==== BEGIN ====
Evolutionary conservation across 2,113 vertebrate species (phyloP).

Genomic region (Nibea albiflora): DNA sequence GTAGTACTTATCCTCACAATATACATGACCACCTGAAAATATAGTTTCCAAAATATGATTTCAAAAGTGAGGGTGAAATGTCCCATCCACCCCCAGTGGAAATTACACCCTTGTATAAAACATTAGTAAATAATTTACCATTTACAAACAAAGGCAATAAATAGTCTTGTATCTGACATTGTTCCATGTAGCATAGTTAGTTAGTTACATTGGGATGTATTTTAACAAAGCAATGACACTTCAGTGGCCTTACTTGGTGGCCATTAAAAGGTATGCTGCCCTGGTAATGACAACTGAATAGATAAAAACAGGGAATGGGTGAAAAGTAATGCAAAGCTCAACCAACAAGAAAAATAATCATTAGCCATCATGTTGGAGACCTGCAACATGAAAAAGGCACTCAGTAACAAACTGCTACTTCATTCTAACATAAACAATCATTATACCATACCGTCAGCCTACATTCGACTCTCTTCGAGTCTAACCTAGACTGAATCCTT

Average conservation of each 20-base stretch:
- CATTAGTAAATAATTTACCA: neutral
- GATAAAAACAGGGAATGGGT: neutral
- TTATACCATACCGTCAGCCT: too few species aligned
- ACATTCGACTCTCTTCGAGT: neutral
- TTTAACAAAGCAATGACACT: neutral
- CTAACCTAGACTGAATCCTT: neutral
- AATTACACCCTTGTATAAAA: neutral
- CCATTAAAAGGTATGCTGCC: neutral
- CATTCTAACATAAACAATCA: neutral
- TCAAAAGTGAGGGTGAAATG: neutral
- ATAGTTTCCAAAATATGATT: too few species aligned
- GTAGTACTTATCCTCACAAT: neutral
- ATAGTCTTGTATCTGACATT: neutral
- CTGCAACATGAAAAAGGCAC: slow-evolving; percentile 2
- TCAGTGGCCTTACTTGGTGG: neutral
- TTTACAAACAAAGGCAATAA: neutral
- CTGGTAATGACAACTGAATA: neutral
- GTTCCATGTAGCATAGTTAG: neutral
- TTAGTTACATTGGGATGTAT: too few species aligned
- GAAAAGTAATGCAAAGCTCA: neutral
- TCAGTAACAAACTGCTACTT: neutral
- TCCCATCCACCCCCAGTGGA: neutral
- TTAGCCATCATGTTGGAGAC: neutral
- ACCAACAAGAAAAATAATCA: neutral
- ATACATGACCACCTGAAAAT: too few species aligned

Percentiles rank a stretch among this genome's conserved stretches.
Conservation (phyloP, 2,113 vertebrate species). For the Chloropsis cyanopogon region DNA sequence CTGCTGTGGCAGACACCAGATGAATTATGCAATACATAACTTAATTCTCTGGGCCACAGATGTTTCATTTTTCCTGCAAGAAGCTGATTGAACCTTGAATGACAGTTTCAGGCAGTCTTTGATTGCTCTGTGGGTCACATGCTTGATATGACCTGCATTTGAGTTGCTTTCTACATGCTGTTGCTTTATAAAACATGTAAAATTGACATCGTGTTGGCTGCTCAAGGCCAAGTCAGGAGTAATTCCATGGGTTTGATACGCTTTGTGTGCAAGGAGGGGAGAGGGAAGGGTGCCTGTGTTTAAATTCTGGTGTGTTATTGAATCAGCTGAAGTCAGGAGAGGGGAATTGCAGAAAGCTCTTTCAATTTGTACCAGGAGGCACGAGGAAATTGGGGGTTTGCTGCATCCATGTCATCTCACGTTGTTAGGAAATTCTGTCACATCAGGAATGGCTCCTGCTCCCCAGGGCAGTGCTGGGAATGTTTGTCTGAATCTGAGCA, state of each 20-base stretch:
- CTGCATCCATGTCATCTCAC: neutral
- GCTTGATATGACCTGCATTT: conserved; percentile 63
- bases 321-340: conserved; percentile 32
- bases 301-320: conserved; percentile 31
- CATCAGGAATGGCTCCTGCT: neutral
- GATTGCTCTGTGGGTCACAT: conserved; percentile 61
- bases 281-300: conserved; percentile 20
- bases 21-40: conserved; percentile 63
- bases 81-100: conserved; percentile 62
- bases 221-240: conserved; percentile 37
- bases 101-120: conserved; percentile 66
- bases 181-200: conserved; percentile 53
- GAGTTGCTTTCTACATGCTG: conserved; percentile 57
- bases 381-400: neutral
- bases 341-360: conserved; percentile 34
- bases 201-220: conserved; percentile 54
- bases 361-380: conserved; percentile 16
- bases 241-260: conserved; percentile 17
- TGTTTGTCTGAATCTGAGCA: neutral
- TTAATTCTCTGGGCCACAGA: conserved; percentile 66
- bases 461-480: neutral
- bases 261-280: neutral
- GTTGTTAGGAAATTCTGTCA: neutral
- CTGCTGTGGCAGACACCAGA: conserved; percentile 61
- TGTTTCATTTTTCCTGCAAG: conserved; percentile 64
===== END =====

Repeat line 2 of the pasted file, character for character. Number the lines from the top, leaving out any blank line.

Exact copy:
Genomic region (Nibea albiflora): DNA sequence GTAGTACTTATCCTCACAATATACATGACCACCTGAAAATATAGTTTCCAAAATATGATTTCAAAAGTGAGGGTGAAATGTCCCATCCACCCCCAGTGGAAATTACACCCTTGTATAAAACATTAGTAAATAATTTACCATTTACAAACAAAGGCAATAAATAGTCTTGTATCTGACATTGTTCCATGTAGCATAGTTAGTTAGTTACATTGGGATGTATTTTAACAAAGCAATGACACTTCAGTGGCCTTACTTGGTGGCCATTAAAAGGTATGCTGCCCTGGTAATGACAACTGAATAGATAAAAACAGGGAATGGGTGAAAAGTAATGCAAAGCTCAACCAACAAGAAAAATAATCATTAGCCATCATGTTGGAGACCTGCAACATGAAAAAGGCACTCAGTAACAAACTGCTACTTCATTCTAACATAAACAATCATTATACCATACCGTCAGCCTACATTCGACTCTCTTCGAGTCTAACCTAGACTGAATCCTT